In an opinion released on October 12, 2016, for the European Parliament, the European Central Bank has made some interesting pronouncements about the financial crime risks arising from the use of digital currencies and Blockchain and distributed ledger technology.
The EU is considering a new directive to mitigate against money laundering and terrorist financing by requiring the licensing of those who act as exchangers of digital currencies (whether it be on the Blockchain, Ethereum or Ripple or any closed system) and those who host or control digital currency wallets. Digital currency wallet providers and exchangers would be required to comply with the anti-money laundering and counter-terrorist financing obligations applicable to money services businesses. Those are described here and include reporting suspicious transactions, terrorist transactions, large transactions and electronic funds transfers; ascertaining and verifying the identity of account holders before undertaking any transactions for those clients; preparing a risk assessment for the activity to mitigate against money laundering and terrorist financing; and implementing a competently designed compliance plan.
The ECB supports the imposition of anti-money laundering controls for digital currencies and their operating systems, as suggested by the Financial Action Task Force (described here), because digital currency transactions can be anonymous. It remains possible to send value of any amount (from $10 to $10 million) in digital currency from any two persons across a room or across the planet without law enforcement being aware of the transaction, violating sanctions law, laundering funds or funding terrorists. Despite concerns raised in financial crime circles about digital currencies since as early as 2012, no one in the private sector involved in this sector anywhere in the world has removed the anonymity of digital currency transactions or developed tech to mitigate against financial crimes.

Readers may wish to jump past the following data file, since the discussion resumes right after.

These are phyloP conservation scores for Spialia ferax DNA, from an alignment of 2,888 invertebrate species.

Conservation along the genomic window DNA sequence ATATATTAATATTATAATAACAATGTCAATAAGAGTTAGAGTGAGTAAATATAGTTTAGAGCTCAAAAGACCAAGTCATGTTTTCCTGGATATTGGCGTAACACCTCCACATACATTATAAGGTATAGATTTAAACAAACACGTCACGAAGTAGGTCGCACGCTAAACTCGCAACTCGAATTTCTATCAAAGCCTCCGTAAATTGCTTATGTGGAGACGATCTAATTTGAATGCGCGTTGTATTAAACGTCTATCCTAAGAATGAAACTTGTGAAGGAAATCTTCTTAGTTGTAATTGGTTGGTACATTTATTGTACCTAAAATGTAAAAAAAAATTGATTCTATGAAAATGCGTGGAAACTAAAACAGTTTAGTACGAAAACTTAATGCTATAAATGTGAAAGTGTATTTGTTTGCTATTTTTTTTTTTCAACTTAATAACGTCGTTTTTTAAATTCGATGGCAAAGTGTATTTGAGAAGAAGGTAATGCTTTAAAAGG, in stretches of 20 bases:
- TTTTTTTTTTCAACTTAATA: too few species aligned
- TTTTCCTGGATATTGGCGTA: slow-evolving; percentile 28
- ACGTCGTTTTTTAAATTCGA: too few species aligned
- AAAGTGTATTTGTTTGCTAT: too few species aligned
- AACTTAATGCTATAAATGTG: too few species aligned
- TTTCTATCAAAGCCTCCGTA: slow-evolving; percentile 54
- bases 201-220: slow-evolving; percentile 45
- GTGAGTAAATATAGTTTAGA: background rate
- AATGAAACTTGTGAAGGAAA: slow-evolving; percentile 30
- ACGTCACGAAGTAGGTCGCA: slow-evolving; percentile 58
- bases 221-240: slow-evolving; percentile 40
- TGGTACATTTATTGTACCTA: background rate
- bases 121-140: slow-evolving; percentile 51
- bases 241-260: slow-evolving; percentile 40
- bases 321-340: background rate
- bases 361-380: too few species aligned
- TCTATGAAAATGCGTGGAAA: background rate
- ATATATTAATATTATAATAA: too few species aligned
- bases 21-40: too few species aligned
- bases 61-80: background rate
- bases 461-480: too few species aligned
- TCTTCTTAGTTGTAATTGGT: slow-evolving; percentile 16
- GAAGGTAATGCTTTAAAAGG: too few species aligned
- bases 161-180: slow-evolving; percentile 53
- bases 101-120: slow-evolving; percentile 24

The ECB noted that they pose “greater risks than traditional means of payment” because the transfer is online (they likely meant to say immediate and M2M); and whole payment ecosystems can exist for payments without ever engaging the financial system (meaning that a person can keep obtaining and spending money through a wallet without ever cashing out and being detected at the cash out intersection point).
The ECB cautioned the EU against jumping onboard to promote the Blockchain or distributed ledger technology because, inter alia, they represent illegal currencies.
The ECB also cautioned that digital currencies are a threat to the supply of currency (noted a number of years ago here). The ECB also suggests expanding the definition of digital currencies (or virtual currencies) to includes its non-payment uses that include its use as a means of exchange.
In order to address some of these risks, the ECB recommends that the EU require laws be amended to 100% remove anonymity so that FIUs can know the identity of every digital currency holder globally.